Congestion Versus The Environment (And The Solutions)
Major cities throughout the world have a serious problem: congestion.
Of course, congestion is a known issue. It’s incredibly frustrating to be sitting in traffic for hours on end, not able to get where you want to go, having to waste your life as you wait to crawl forward another inch. Congestion is a big problem in ever-more populated cities, especially around rush hour times as employees descend on a city, when movement grinds to a halt. On a purely logistical level and in terms of productivity, congestion is a problem.
There is a bigger issue with congestion, however – and it’s one that politicians and campaigners the world over need to accept. Congestion is a major contributor to the fact that the air quality in so many cities is horrifically bad. Congestion is, to put it mildly, damaging the environment.
How Is This Happening?
When a car sits, idling in traffic, it’s basically just pumping out waste particles – including damaging carbon dioxide, hydrocarbons, and nitrogen oxides – into the air. These chemicals are a major contributor to climate change, and they reduce air quality to levels that can damage health. Smog is becoming an ever-increasing problem throughout the world’s cities; cars sitting idling in traffic, going nowhere, pumping out these fumes, is a serious reason for this.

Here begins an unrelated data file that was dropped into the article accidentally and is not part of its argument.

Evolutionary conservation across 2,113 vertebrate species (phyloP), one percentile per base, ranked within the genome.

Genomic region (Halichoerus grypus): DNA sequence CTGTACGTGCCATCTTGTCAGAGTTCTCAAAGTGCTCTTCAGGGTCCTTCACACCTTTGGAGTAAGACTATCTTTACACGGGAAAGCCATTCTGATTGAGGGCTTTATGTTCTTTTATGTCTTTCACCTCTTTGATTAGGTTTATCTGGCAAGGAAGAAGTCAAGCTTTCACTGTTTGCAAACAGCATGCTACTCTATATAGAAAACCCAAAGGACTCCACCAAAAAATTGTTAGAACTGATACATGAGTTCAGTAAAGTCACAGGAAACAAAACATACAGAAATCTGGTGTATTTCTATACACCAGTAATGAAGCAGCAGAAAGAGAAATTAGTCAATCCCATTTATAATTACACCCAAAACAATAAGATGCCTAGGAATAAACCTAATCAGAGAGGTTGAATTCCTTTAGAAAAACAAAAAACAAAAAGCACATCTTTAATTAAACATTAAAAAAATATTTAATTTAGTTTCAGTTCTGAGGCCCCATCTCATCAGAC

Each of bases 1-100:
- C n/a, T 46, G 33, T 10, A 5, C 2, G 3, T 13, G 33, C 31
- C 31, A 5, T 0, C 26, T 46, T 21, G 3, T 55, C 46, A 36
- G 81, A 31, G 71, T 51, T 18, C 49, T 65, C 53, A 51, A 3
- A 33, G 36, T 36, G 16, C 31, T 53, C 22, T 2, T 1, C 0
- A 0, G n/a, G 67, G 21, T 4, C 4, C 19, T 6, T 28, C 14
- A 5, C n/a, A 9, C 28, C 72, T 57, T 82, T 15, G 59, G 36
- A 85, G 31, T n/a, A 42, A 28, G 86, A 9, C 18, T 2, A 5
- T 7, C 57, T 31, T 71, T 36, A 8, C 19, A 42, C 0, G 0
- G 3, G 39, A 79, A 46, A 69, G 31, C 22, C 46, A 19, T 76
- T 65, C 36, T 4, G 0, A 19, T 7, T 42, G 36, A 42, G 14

So reducing congestion isn’t just about making life easier and less frustrating; it’s a necessity for the health of the planet, and the people that live on it.
What Are The Solutions?
There are many solutions for congestion itself, depending on how much effort the city in question wants to make. All traffic measures should be designed to keep traffic moving, but this is often hampered by pedestrian crossings. Bridges, for example, are preferable to an endless array of pedestrian crossings, as bridges do not slow traffic.
Then you can look at the vehicles themselves. Motorbikes may have a bad reputation, known as much for horrific crashes and frequent need for motorcycle attorneys and road safety campaigns as much as anything – but they can truly help congestion. A motorcycle can keep moving, thanks to its small profile, when cars have to grind to a halt – we’ve all seen motorcyclists weaving in and out of traffic. That might be annoying in the moment, but in terms of emissions, it’s pretty much ideal.
Motorbikes aren’t the only option, either. Electric cars are becoming more and more standard, and charging points are beginning to spring up in the same way gas stations once did. Electric cars are perfect for city driving, as they have a small range and their lack of speed is not an issue. While they don’t ease the congestion, they do at least make it less damaging.
The final solution is societal: we need to get rid of the rush hour. Staggering work times and allowing for flexible working patterns will stop the sudden crush of vehicles on the road at 5 pm, leading to better-flowing traffic through the rest of the day. This alone could make a significant difference, but few businesses have shown the inclination to separate from the traditional nine-to-five.